Hayal ediyorum.

Reklam icin sulak alanlara arabalari ile dalmayanlarin dunyasini.

Hayal ediyorum.
Longozlarin oksijenini fosil yakitlari ile kirletmeyenlerin dunyasini.

Hayal ediyorum.
Subasar ormanin oksijen degerini bana anlatacak dostlarimi.

Hayal ediyorum.
Turgut Tarhan ’ in Longoz fotograflarini, rahmetli Cüneyt Oğuztüzün ‘un dogaya olan saygisini. Hakan Öge doga ile ic ice yasamasini. Zafer Kizilkaya’nin maviliklerde ki susuzlugunu. Ali Murat Atay’ in coldeki tuz macerasini. Ve niceleri…

Hayal ediyorum.
Sulak alanlar uzerinde bu fotograflari bir daha gormemeyi.

Hayal ediyorum.
Atlas dergisinin yeniden cevre icin / yasanabilir bir dunya icin yazdigi her kelimeyi cektigi her fotografi paylastigi her kareyi onlarca defa dusundugunu.

Cok sey mi istedim.

not: Kanunun ilgili maddesi; sulak alanlar ve ozel koruma alanlarina motorlu tasit ile girilmesini, bir ve birden fazla arac ile su gecisi yapilmasini yasaklar. 

#fordilekesfediyoruz ama siz boyle kesfetmeyin, kirletmeyin.
#fordileyolda olun ama aracinizi kenara koyup sulak alanlarin icinde yuruyun.


Thousands of people gathered in Istanbul protest against Erdogan and the election results, in Istanbul. Protests continue on the results of the referendum held on Sunday in Turkey.

İstanbul’da bir araya gelen binlerce insan, Erdoğan ve seçim sonuçlarını İstanbul’da protesto etti. Türkiye’de Pazar günü yapılan referandum sonuçlarına protesto gösterileri devam ediyor.

10 Year Letter, working as an NGO Photographer…

Syrian Refugee family / Turkey.

10 Year Letter

With my warm regards to those who have the courage to gaze into the lens of a camera…

Dear People of Support to Life and other NGO’s friend.

How disconcerting can a camera be, in your area of work? While you tip-toe in the field with your hard-earned trust and fragile human relationships, imagine a photographer who is trying to peek into those most intimate moments… That’s me. If I were you, I would call that man an outlander at best. Believe me, that’s how I feel too. An outlander… I strive to “quietly” operate on the feeling of trust you people create. Ok I confess; I am not always quiet. Either way, this has been going on for almost 10 years now. I’ve never been kicked out of a door, but many were shut in my face. With your help, I stepped in through another door, or a window. Not to catch just another shot, but to spend a little more time to get the best shot. Maybe what I’ve been believing in is the power of photographs; their power to change. But photos can’t change anything by themselves or even exist by themselves. Whenever I stop to look again at dozens of photos I take every day, I see a journey staring back at me through those eyes in the shots. Since the Syrian crisis began, I’ve been walloping and navigating along with you along the border. Today, when I look back, I realise that I wasn’t the one navigating, it was the refugees themselves, refugees who “have the courage to gaze into the lens of a camera.” Those carrying the aid boxes through the mud to their homes, tents, container-shelters, or those who walk under the rain for days in search of a shelter; now they have become partners to a different life. I am simply the one that photographed it. I see the change much clearer as I look at this latest photo I took in Hatay. Smiling faces… Faces that can fuse together pain and hope and hopelessness, and still smile again. Faces that cosy up to the warm woodstove and try their newly-bought clothes on. Mothers and children. Yes, I do realise that as soon as that door opens cold air will rush in and this house has heating only in one of its rooms. I also realise that no one knows if there will be another day of shopping after this one. But why should it matter? Just seeing this moment, seeing the refugees pick their new clothes as if there is a festival coming tomorrow, in a house they can heat; that’s enough reason to smile.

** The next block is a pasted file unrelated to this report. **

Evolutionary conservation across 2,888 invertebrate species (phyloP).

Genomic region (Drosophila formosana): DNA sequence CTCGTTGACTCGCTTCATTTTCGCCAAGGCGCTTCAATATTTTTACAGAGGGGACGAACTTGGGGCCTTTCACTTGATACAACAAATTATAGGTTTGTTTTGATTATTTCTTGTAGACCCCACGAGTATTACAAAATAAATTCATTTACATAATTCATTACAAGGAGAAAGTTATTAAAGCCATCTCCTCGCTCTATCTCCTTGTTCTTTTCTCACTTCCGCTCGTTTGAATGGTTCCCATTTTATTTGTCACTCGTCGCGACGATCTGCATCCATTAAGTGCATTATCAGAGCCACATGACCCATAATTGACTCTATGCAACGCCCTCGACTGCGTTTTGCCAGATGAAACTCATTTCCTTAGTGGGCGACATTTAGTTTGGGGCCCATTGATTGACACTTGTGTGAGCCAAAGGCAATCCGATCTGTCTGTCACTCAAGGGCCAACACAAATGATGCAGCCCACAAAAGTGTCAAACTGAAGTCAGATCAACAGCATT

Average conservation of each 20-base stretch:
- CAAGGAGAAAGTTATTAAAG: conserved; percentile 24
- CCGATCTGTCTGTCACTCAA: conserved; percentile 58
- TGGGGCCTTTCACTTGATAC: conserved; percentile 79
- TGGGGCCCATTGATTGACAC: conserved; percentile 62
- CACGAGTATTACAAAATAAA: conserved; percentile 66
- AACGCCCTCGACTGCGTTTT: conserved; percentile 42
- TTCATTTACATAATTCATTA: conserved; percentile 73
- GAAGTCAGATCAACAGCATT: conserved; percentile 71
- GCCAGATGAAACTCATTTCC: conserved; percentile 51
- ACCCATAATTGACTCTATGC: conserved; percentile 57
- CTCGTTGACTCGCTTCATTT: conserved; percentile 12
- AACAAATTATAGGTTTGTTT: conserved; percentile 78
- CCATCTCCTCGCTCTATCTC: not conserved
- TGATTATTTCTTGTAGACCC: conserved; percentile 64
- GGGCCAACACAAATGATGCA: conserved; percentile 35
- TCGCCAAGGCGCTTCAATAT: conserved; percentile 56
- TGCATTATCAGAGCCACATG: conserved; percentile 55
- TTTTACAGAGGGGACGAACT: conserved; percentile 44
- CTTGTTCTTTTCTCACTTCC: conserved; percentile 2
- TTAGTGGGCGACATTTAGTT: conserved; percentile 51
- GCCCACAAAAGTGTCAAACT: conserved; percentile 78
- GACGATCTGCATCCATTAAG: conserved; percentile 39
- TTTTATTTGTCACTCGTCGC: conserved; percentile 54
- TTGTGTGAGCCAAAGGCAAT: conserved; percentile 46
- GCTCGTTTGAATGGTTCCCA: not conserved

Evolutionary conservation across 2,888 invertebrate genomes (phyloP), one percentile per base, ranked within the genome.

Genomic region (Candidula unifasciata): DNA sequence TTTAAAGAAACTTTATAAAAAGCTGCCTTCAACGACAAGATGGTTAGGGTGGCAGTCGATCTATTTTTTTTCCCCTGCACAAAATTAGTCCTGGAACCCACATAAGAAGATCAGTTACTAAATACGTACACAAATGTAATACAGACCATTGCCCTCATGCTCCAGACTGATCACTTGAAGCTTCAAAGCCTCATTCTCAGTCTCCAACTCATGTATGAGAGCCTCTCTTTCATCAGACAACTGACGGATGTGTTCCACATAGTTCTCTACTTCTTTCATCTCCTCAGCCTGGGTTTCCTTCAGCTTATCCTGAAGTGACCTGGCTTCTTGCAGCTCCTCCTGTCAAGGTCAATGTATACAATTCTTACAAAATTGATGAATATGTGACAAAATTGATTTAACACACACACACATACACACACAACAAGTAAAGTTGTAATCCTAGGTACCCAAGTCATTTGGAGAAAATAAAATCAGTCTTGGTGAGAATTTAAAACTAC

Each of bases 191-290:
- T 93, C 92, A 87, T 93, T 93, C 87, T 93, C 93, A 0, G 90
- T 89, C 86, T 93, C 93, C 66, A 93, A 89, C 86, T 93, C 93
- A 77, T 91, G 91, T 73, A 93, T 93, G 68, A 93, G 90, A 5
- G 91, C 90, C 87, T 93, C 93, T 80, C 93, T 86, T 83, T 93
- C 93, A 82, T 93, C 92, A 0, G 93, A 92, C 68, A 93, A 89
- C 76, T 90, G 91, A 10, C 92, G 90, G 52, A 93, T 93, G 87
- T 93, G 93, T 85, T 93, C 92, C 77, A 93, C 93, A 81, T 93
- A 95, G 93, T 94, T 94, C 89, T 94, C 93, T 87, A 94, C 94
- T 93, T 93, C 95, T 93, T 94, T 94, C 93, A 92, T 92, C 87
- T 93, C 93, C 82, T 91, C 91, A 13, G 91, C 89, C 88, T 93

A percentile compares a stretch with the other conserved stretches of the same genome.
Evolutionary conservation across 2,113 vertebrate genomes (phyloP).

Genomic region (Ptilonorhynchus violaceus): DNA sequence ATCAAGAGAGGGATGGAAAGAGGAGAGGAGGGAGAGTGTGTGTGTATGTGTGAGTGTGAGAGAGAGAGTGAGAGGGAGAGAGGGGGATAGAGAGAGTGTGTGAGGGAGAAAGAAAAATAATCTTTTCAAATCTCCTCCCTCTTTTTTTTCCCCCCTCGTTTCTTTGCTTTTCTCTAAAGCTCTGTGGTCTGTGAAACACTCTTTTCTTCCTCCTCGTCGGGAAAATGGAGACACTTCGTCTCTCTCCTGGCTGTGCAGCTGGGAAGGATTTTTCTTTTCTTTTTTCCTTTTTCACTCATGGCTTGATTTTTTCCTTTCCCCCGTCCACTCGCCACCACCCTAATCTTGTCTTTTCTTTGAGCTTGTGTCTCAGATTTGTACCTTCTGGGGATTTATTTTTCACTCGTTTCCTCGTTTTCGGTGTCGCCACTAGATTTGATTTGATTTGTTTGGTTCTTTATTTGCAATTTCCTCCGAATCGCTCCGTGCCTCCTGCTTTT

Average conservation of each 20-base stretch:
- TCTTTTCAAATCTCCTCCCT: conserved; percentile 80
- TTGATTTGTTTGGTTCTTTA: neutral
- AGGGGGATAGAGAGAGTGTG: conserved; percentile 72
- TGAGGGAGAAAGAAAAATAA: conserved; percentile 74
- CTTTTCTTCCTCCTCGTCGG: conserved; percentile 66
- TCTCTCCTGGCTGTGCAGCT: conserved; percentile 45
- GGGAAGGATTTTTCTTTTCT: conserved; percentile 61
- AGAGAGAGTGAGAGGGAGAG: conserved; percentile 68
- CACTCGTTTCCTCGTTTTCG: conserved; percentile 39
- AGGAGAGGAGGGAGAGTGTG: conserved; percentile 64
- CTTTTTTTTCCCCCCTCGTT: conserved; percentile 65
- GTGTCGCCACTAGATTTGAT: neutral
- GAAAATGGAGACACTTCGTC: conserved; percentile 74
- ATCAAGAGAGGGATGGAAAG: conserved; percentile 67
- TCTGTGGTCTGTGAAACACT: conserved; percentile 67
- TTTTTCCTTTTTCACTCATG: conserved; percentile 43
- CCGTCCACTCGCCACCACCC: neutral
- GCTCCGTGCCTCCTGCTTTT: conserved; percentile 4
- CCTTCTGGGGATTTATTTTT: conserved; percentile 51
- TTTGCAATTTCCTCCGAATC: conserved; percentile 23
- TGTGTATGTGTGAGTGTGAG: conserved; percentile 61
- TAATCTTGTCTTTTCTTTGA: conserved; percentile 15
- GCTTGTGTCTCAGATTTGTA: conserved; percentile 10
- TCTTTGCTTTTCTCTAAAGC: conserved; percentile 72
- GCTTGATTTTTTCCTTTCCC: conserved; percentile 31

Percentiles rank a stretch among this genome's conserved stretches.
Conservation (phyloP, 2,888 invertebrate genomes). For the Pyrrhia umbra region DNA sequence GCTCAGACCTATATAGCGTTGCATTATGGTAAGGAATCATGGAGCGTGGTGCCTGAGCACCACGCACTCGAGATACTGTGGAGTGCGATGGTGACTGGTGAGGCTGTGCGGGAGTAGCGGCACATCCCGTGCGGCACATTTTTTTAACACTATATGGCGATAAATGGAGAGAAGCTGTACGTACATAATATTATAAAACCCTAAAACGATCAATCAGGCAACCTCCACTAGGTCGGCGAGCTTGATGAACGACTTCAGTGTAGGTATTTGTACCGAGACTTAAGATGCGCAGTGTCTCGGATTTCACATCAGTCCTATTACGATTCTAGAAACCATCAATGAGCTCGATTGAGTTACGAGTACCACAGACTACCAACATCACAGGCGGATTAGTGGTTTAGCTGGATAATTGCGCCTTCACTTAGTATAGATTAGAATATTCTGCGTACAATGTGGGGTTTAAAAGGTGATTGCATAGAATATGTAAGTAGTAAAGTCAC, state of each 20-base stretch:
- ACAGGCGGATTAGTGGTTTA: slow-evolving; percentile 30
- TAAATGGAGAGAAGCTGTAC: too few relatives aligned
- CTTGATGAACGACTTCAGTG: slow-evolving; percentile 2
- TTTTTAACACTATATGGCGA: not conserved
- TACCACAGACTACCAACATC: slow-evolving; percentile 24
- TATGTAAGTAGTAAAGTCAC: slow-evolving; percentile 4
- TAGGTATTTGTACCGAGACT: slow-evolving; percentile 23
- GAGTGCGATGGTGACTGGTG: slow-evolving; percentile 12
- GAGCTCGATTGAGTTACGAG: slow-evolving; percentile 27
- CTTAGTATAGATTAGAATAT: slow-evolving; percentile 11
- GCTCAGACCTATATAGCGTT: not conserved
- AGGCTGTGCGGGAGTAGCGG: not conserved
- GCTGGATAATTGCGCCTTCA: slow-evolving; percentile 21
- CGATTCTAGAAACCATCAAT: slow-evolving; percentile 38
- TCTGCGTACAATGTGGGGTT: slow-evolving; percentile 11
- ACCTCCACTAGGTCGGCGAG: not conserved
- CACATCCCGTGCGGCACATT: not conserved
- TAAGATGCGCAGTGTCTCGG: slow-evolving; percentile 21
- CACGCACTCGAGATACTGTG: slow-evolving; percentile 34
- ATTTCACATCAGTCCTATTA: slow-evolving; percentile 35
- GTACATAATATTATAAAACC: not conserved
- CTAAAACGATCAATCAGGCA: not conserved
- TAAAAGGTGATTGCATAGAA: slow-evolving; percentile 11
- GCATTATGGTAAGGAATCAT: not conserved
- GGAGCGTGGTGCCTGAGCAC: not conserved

Kerem Yücel

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